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Indiana Nabs Top Spot For Meth Lab Seizures

The Hoosier State leapfrogged over Tennessee and Missouri in 2013, but only because those states saw drastic drops in seizure rates.


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By Shawn Dwyer


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According to state and federal statistics, Indiana now leads the U.S. in the number of methamphetamine labs seized last year.

Statistics from 2013 showed that around 1,800 labs were seized in Indiana, as compared to 1,500 in Tennessee and 1,400 labs in nearby Missouri. Missouri saw a 25 percent drop in seizure rates that was attributed to the state requiring the sale of pseudoephedrine by prescription. Pseudoephedrine is the active ingredient in decongestants that homegrown cookers use to make meth.

“I think there are a lot of labs out there. It’s too easy to get your hands on those chemicals,” said State Police First Sgt. Niki Crawford. But Crawford refused to say whether or not the state police backs prescriptions for pseudoephedrine, saying instead that it’s up to the public to work with their elected representatives.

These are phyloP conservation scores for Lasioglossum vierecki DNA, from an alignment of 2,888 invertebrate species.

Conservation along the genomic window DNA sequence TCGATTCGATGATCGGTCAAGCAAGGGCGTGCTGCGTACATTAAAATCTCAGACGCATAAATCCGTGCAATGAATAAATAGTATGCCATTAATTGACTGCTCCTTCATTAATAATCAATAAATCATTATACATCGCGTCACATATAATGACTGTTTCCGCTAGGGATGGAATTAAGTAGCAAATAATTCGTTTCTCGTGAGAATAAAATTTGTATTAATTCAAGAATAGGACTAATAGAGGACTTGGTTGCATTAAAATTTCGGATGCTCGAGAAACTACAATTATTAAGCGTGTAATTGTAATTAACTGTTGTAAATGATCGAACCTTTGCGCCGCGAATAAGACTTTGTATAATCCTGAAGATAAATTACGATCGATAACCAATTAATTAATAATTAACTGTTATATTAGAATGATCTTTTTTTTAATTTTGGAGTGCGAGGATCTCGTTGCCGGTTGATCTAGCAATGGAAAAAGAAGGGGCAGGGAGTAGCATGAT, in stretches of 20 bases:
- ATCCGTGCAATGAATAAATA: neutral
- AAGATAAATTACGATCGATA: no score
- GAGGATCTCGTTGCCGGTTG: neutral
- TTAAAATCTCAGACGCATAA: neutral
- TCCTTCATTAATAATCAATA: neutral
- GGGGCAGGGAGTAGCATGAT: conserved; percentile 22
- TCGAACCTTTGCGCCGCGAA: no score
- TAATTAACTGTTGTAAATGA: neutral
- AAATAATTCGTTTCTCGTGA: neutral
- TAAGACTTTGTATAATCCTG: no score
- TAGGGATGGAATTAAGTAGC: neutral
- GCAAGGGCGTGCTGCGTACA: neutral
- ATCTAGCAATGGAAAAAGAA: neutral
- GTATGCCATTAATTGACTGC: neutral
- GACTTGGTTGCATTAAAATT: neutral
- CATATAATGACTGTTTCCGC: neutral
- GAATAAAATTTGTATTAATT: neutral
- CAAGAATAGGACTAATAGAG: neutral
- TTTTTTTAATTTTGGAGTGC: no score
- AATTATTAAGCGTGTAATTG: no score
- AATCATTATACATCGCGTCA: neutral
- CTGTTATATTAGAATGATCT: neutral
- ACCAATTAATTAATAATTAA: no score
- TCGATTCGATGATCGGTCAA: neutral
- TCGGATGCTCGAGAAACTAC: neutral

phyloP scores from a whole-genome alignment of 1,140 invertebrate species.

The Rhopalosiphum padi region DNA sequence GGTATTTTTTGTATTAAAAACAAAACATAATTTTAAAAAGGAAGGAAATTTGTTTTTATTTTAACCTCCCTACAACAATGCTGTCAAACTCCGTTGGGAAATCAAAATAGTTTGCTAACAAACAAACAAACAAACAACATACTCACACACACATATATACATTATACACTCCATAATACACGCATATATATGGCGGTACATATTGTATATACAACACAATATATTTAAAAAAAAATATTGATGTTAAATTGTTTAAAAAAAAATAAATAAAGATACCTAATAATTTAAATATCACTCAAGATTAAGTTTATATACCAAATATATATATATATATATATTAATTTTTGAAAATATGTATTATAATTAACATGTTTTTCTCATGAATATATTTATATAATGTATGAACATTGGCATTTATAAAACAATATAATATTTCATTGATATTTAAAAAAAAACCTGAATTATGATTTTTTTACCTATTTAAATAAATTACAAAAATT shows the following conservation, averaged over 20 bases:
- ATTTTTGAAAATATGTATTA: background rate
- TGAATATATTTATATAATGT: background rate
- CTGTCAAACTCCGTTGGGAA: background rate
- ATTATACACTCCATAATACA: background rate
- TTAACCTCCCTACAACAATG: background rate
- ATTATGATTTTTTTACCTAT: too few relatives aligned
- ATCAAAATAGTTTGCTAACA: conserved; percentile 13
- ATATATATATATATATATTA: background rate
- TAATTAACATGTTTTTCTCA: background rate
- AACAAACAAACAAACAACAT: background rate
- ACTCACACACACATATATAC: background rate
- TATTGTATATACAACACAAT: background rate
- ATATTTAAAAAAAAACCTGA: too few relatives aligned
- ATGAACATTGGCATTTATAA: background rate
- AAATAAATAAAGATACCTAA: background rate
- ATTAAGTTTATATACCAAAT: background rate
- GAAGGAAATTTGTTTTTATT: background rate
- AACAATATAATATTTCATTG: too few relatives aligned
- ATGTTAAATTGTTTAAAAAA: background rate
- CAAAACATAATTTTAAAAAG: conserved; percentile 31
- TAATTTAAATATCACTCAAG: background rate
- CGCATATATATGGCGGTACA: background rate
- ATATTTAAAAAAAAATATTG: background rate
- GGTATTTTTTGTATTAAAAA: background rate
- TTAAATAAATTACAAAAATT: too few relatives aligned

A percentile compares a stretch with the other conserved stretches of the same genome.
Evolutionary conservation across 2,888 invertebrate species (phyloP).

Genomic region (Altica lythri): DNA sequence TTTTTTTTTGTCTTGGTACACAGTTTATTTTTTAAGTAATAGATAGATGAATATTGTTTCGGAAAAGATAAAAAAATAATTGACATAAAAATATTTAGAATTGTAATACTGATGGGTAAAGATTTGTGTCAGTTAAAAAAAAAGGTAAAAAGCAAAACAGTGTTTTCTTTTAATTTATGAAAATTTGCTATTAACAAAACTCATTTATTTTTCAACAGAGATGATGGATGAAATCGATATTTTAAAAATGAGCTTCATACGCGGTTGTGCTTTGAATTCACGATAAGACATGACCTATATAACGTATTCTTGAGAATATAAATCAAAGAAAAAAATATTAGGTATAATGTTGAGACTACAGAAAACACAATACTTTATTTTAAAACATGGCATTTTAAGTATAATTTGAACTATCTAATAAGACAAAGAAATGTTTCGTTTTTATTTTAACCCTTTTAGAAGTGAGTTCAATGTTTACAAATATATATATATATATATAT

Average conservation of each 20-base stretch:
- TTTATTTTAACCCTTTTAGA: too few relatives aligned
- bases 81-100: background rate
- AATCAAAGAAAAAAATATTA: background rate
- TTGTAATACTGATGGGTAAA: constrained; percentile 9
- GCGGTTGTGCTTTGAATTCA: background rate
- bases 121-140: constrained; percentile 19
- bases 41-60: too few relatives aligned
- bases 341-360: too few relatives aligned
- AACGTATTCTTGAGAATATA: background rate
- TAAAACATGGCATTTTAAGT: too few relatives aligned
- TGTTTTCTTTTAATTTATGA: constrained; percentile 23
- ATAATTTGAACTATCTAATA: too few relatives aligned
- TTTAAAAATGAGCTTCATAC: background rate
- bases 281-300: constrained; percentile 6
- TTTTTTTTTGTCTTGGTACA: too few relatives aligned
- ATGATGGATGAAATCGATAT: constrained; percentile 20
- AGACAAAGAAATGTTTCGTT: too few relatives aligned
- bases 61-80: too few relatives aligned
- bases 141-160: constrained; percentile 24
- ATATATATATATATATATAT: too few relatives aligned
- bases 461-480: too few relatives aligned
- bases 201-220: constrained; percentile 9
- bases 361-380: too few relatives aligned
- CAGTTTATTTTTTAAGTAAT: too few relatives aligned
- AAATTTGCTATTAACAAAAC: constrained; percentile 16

Indiana state Sen. Carlin Yoder (R-Middlebury) believes that requiring prescriptions for the drug would be ineffective at best. “I think it’s a knee-jerk reaction to the problem,” he said. “It will inconvenience a lot of people who need this product without accomplishing its goals.”

Yoder admitted that knocking out local meth labs would do little to stem the tide of meth flooding Indiana, noting that much of the drug being sold now makes its way into the states from Mexico. A lesson that Tennessee learned not long ago.

“It’s a much wider problem than some people suppose,” Yoder said.

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